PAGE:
“Absence of proof doesn’t mean no proof exists”

Belgium’s decision to follow its neighbours and close bars, restaurants and cafés is focusing minds.  Is hospitality really the cause of so many infections?  The governments clearly think it is, but many people have been eager to play down the threat of hospitality, while Flemish social media is full of people suggesting the governments are victimising hospitality.

Erika Vlieghe is an expert in infectious diseases and a member of the government’s advisory panel on corona measures: “We clearly have evidence of infections and clusters in restaurants in China during the first wave.  There has also been extensive cluster research in Japan that showed hospitality was the third source of their infections”.

“Cluster research in Belgium isn’t advanced enough” she added saying “Absence of proof doesn’t mean no proof exists. In theory there are countless arguments why we should focus on hospitality. I feel it’s disappointing doubts are being raised about whether hospitality is a source or not. This is the place where you do risky things. You can’t eat and drink with a face covering. Typically these are places where people come close to one another and speak with a loud voice in spaces that are not always suitably ventilated”.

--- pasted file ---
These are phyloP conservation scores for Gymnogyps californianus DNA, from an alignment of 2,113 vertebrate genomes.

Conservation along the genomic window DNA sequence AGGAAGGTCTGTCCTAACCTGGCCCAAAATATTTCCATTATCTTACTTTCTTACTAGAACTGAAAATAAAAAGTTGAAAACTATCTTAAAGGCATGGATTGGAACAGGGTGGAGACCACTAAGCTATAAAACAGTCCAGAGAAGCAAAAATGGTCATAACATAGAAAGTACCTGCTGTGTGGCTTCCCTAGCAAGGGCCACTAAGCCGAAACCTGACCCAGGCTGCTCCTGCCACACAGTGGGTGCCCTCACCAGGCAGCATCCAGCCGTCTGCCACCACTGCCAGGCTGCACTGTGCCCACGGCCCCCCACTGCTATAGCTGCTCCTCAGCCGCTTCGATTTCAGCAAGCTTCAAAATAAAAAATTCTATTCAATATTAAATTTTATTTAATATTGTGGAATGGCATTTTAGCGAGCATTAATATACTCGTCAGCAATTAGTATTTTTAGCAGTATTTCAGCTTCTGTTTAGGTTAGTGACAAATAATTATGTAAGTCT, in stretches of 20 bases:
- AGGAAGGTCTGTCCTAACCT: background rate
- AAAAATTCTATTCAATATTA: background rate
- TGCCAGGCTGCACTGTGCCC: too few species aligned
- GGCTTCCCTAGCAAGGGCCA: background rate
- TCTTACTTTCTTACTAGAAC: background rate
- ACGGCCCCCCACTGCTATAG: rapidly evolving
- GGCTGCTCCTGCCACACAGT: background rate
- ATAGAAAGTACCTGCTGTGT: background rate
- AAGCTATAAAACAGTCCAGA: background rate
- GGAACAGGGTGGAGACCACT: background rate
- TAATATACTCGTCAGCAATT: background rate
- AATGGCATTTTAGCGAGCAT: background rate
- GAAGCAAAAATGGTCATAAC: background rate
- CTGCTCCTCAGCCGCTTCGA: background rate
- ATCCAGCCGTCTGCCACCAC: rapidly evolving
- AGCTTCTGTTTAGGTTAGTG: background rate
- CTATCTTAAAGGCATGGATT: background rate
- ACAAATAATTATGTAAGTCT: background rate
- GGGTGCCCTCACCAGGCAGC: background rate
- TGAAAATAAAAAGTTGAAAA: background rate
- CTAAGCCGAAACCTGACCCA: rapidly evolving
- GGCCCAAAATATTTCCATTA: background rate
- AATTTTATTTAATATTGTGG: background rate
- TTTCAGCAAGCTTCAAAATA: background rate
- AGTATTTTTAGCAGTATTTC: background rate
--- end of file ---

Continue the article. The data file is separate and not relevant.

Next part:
Epidemiologist Pierre Van Damme adds: “We must be honest.  We don’t possess hard figures with regard to hospitality.  Source tracing abroad does not reveal gigantic percentages.  Cluster research does show that hospitality may be a source”.

“The aim of the measures is to ensure that by the end of the year our circumstances have improved.”

It is understood that the Flemish government was eager to keep hospitality open, but that the federal government insisted on a strong signal.

Top stories